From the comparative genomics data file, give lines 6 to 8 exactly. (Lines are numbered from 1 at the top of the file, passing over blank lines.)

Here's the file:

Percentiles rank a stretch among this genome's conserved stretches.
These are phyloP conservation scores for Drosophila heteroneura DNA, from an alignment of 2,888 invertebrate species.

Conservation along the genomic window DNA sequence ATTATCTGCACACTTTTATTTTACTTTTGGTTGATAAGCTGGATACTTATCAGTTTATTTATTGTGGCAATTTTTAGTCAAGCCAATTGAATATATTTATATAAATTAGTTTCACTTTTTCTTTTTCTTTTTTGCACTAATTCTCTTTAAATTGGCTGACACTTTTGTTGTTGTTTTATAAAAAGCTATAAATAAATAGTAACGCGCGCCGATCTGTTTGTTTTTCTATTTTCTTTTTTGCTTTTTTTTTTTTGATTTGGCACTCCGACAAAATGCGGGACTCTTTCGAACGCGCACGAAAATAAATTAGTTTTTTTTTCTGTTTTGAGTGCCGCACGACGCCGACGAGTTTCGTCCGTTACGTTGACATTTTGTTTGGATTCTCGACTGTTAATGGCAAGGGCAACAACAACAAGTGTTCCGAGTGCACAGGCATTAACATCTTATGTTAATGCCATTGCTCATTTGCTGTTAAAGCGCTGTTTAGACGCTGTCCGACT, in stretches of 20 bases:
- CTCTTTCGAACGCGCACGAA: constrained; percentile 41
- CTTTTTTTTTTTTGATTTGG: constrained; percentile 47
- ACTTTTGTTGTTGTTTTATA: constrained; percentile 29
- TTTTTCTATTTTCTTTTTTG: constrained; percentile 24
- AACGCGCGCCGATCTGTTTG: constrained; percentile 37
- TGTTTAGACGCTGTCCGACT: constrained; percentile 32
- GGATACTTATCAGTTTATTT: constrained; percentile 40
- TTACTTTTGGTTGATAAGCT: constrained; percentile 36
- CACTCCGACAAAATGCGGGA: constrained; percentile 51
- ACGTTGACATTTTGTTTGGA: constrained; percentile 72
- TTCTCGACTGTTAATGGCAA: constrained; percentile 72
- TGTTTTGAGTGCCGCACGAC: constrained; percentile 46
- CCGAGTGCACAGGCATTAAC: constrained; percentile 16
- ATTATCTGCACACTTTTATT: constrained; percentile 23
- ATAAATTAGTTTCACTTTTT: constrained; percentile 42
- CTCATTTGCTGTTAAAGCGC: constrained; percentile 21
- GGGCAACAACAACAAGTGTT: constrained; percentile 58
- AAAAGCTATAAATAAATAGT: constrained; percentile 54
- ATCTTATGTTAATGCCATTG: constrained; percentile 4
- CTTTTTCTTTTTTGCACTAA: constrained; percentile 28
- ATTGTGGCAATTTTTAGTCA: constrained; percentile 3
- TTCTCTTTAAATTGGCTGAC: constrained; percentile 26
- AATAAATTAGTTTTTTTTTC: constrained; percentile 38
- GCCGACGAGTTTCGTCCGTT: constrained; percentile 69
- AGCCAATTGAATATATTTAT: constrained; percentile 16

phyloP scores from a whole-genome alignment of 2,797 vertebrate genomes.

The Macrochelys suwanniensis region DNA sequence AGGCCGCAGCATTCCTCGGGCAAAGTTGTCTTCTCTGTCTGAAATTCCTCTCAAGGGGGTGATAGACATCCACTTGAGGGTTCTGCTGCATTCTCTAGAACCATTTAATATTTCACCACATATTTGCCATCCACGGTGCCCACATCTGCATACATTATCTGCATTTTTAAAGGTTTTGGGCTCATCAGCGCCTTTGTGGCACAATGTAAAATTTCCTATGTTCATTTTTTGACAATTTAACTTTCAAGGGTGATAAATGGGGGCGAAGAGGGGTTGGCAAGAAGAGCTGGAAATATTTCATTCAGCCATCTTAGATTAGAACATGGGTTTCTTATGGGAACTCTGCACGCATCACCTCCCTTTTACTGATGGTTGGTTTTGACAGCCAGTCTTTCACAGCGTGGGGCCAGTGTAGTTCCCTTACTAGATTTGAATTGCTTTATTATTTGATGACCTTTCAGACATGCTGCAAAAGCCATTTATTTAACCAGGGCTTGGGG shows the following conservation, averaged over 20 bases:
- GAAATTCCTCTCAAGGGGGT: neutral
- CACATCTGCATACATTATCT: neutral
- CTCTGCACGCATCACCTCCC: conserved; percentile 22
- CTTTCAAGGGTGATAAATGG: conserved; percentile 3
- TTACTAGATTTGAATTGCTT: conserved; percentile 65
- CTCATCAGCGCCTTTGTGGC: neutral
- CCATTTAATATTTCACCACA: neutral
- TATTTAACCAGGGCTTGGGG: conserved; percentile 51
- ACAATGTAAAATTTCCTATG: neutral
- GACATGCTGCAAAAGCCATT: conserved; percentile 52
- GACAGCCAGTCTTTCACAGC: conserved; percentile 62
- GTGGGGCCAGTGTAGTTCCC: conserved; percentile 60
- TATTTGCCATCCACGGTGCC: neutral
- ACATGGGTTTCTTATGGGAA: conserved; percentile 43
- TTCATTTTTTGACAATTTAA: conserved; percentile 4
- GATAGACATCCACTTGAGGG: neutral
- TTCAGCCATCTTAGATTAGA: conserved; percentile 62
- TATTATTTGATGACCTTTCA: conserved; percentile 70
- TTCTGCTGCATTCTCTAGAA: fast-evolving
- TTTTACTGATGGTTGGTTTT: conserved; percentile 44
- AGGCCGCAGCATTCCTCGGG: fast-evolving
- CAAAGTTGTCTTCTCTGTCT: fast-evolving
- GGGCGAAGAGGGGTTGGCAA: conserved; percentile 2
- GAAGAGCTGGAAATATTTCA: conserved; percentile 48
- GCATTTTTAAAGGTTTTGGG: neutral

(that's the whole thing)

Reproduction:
- ACTTTTGTTGTTGTTTTATA: constrained; percentile 29
- TTTTTCTATTTTCTTTTTTG: constrained; percentile 24
- AACGCGCGCCGATCTGTTTG: constrained; percentile 37